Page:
Sacha distel - scoubidou - pommes et poires - Sacha Distel | The Independent

Scoubidou (gimp, lanyard, scoubi, scoobie, boondoggle, or rex-lace) is a knotting craft, originally aimed at children. It originated in France, where it became a fad ...

In 1948, Ventura invited Distel to listen to Dizzy Gillespie perform with his orchestra, along with Bruno Coquatrix , Paul Misraki and André Hornez . Distel's efforts led to the orchestra's split, which gave birth to two rival bands: Guy Wormser's New Orleans die-hards and the cool jazz and bebop aficionados led by Distel. After meeting Hubert Damisch , a saxophone player, Sacha founded the band that would allow him to be up with the leaders. With help from Jean Marie Ingrand (bass), Mimi Perrin (piano) and Jean-Louis Viale (drums), the band won the Coliseum's Night of Jazz "Meilleur Petit Orchestre Moderne" award, with Damisch and Distel winning prizes as musicians on the same night. Distel became a professional jazz guitarist. Over his career he worked alongside Dizzy Gillespie and Tony Bennett and appeared on The Ed Sullivan Show in the late 1950s after establishing himself as a French crooner .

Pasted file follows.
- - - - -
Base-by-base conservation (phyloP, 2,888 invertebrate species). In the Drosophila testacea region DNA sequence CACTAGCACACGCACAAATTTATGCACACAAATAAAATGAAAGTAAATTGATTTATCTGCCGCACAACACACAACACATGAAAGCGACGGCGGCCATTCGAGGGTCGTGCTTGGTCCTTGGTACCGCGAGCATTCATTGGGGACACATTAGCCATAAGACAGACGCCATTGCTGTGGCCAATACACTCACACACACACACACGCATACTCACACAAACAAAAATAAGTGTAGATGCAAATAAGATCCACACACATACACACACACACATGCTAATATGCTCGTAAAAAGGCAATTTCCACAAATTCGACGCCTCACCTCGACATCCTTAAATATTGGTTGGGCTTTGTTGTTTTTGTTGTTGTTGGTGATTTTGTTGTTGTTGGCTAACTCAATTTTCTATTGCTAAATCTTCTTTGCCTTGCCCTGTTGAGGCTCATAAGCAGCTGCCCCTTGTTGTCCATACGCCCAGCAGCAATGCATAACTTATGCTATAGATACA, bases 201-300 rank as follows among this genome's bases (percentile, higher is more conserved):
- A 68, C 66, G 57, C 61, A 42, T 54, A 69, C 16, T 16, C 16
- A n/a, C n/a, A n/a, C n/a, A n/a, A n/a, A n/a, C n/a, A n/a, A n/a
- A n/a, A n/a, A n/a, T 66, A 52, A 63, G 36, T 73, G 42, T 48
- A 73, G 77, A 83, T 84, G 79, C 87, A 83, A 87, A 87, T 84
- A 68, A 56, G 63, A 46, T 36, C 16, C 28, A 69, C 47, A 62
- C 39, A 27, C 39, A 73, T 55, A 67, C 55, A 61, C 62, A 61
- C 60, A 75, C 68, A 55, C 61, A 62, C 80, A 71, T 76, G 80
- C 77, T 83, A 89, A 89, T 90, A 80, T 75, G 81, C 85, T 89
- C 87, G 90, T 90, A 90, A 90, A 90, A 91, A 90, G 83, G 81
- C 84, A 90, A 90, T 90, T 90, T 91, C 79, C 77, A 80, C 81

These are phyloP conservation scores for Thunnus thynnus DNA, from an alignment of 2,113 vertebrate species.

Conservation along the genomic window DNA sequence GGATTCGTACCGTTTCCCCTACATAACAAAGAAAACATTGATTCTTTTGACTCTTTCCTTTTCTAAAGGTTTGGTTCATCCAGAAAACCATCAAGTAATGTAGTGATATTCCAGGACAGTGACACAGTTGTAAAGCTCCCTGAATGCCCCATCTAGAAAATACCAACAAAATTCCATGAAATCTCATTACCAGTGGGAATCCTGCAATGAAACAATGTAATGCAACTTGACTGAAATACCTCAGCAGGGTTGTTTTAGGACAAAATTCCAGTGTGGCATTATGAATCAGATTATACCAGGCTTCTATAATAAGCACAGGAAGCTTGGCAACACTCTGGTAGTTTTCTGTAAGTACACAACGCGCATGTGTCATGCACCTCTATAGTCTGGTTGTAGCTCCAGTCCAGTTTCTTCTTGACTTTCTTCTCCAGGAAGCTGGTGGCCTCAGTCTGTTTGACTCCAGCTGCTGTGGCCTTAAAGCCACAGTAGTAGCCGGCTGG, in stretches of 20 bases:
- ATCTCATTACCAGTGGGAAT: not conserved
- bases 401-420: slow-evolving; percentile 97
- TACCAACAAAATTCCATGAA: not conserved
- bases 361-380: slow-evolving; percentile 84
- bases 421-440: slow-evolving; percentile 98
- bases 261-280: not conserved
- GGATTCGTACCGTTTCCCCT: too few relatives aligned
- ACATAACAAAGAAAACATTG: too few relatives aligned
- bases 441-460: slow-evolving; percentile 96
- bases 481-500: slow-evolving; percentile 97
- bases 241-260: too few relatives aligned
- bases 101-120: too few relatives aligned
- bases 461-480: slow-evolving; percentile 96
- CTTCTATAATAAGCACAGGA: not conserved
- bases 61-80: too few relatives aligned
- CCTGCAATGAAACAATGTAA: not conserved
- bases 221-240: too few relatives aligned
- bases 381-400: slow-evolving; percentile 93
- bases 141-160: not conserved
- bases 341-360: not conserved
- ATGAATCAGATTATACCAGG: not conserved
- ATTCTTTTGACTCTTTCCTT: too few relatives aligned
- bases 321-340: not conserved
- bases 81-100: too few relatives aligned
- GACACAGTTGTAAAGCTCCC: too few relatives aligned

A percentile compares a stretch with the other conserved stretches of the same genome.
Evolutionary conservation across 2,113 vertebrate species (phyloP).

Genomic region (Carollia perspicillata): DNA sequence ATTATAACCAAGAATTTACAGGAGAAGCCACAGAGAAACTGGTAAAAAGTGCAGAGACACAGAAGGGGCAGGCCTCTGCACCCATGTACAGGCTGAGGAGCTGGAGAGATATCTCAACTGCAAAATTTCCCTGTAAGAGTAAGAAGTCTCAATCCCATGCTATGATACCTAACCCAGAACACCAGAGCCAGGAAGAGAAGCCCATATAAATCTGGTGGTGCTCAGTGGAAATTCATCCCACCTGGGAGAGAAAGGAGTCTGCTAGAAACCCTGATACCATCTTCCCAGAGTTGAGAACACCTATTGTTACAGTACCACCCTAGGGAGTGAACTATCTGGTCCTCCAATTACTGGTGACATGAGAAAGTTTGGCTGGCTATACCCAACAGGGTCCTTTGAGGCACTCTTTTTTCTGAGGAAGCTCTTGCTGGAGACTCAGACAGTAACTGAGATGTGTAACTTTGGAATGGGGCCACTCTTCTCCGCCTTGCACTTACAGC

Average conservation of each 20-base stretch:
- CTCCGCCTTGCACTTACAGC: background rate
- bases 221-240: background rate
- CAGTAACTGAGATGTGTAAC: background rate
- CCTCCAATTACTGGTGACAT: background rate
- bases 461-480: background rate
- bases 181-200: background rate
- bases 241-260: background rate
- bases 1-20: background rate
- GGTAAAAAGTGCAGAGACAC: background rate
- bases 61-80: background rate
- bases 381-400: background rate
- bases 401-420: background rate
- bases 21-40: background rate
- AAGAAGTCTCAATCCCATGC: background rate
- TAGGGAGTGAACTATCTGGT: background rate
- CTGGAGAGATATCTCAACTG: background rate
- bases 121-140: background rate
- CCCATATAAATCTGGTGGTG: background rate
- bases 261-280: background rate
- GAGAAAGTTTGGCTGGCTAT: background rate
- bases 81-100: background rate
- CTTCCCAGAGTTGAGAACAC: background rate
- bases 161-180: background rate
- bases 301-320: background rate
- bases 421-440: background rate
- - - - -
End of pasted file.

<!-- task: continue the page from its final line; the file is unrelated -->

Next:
Distel's father, Leon, came from Odessa and, in 1917, he escaped the Bolshevik revolution by walking to Paris. With the same determination, he established himself in the city, opening an electrical store and marrying into a musical family. His wife, Andrée, who was Jewish, was a talented pianist and a graduate of the Paris Conservatoire and her brother became a noted bandleader. Ray Ventura et ses Collégiens were very popular and, as Ventura still lived with his parents, the young Distel, who was born in 1933, would watch him play and compose.

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